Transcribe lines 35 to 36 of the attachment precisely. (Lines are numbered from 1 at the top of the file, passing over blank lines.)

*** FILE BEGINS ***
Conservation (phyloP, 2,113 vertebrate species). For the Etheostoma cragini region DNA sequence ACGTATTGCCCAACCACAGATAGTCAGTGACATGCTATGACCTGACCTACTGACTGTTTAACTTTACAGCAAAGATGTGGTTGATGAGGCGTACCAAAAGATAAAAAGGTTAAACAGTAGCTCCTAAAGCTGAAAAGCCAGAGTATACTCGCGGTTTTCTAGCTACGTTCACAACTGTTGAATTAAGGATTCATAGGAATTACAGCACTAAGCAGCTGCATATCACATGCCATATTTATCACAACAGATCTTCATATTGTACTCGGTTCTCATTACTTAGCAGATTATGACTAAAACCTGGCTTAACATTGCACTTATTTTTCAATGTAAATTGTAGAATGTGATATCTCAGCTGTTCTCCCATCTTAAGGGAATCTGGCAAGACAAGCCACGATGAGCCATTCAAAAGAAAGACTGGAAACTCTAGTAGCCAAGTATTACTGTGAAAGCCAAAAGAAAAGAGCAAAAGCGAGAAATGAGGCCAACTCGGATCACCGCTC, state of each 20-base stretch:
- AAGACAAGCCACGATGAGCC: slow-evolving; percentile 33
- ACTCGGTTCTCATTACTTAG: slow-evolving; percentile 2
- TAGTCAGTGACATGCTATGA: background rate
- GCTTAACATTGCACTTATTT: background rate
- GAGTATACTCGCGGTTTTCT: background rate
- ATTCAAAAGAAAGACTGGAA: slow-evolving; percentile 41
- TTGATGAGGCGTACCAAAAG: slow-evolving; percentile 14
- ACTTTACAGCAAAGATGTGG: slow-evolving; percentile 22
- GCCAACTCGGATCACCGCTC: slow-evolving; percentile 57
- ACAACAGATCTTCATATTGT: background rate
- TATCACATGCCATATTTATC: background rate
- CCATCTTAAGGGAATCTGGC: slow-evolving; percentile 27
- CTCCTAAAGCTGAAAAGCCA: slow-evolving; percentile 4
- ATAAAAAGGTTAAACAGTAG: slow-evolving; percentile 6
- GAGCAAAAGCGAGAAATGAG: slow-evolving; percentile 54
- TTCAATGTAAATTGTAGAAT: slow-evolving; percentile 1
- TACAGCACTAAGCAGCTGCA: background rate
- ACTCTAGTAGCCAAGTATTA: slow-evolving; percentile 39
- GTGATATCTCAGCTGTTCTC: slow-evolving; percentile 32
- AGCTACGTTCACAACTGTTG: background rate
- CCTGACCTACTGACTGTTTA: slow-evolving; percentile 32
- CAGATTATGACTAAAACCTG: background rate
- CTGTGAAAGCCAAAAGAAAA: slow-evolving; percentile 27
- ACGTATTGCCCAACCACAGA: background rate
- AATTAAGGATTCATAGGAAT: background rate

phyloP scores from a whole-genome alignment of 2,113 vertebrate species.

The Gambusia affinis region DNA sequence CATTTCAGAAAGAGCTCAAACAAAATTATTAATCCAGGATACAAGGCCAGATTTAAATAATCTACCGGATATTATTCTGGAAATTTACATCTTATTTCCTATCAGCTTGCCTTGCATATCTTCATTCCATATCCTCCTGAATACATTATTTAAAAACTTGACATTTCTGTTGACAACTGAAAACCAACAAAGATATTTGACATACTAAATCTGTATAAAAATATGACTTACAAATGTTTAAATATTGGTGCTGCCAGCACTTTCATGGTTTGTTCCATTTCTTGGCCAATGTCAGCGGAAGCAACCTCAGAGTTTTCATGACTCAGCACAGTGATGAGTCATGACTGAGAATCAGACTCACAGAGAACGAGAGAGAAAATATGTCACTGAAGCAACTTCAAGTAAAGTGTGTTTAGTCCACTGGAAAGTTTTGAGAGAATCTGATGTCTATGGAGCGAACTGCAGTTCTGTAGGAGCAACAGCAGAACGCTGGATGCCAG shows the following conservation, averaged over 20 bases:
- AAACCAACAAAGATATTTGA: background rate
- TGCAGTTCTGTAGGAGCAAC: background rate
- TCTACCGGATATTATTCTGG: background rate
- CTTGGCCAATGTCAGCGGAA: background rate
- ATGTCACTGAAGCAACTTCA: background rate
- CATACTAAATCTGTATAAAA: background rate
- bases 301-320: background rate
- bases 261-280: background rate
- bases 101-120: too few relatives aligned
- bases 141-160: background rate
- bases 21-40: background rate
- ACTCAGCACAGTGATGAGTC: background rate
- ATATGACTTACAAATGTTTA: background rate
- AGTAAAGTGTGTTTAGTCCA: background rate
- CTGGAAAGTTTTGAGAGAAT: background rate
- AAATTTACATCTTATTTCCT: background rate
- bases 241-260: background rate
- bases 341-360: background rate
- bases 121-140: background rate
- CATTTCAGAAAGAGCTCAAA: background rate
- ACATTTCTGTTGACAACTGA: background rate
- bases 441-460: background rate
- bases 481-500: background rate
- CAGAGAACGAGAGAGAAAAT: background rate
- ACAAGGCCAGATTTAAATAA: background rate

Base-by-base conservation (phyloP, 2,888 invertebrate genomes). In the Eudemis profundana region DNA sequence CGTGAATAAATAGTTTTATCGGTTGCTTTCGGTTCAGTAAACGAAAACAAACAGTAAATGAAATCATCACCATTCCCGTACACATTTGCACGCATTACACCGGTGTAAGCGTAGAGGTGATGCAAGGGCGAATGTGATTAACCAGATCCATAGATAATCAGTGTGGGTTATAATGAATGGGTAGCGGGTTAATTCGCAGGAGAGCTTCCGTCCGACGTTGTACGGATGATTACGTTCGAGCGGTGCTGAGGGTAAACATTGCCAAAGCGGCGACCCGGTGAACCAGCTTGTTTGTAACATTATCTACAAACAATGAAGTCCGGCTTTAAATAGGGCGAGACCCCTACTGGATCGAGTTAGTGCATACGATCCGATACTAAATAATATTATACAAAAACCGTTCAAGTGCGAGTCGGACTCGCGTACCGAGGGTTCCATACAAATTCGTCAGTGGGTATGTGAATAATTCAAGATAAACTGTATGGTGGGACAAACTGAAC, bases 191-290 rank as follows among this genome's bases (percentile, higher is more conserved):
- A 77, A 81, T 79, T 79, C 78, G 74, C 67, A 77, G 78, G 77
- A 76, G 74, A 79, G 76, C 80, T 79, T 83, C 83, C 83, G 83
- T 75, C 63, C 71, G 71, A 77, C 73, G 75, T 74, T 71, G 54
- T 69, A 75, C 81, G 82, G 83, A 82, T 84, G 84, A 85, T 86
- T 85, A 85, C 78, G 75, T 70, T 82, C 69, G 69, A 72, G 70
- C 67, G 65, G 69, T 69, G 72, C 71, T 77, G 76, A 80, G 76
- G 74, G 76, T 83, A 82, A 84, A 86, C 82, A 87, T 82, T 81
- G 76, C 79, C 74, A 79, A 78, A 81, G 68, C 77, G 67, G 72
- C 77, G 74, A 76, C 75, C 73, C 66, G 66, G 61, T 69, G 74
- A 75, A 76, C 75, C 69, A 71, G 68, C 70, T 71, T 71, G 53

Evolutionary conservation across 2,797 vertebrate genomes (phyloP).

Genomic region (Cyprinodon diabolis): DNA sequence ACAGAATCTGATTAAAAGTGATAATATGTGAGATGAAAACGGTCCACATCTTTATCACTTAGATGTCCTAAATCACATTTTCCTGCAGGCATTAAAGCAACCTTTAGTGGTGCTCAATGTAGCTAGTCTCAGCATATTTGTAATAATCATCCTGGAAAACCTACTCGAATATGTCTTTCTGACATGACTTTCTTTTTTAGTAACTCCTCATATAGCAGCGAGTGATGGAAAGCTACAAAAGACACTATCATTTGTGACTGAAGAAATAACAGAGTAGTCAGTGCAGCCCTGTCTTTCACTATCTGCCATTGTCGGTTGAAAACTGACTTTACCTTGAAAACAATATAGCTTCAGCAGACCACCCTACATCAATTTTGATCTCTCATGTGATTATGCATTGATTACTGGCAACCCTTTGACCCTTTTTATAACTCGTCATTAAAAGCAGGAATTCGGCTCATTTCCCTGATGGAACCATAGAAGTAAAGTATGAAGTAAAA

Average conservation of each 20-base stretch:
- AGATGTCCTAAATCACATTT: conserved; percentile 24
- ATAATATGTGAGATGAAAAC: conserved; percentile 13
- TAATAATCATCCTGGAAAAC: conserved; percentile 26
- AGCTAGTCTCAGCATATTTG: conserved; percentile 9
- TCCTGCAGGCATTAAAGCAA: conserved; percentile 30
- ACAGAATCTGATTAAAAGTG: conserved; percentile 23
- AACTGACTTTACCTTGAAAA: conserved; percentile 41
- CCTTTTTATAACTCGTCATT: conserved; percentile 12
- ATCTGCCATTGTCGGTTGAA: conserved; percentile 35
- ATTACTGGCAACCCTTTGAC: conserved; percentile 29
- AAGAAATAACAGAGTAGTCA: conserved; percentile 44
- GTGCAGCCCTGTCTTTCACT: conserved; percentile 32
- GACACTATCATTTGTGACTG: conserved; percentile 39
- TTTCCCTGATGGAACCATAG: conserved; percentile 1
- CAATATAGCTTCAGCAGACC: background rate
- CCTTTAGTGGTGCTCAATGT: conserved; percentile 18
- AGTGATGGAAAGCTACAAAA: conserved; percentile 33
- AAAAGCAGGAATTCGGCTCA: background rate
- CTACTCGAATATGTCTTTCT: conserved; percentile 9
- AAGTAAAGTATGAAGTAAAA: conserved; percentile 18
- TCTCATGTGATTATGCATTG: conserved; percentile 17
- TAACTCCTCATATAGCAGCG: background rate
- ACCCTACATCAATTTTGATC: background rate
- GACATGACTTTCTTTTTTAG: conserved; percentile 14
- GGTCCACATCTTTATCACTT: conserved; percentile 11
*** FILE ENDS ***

- bases 301-320: background rate
- bases 261-280: background rate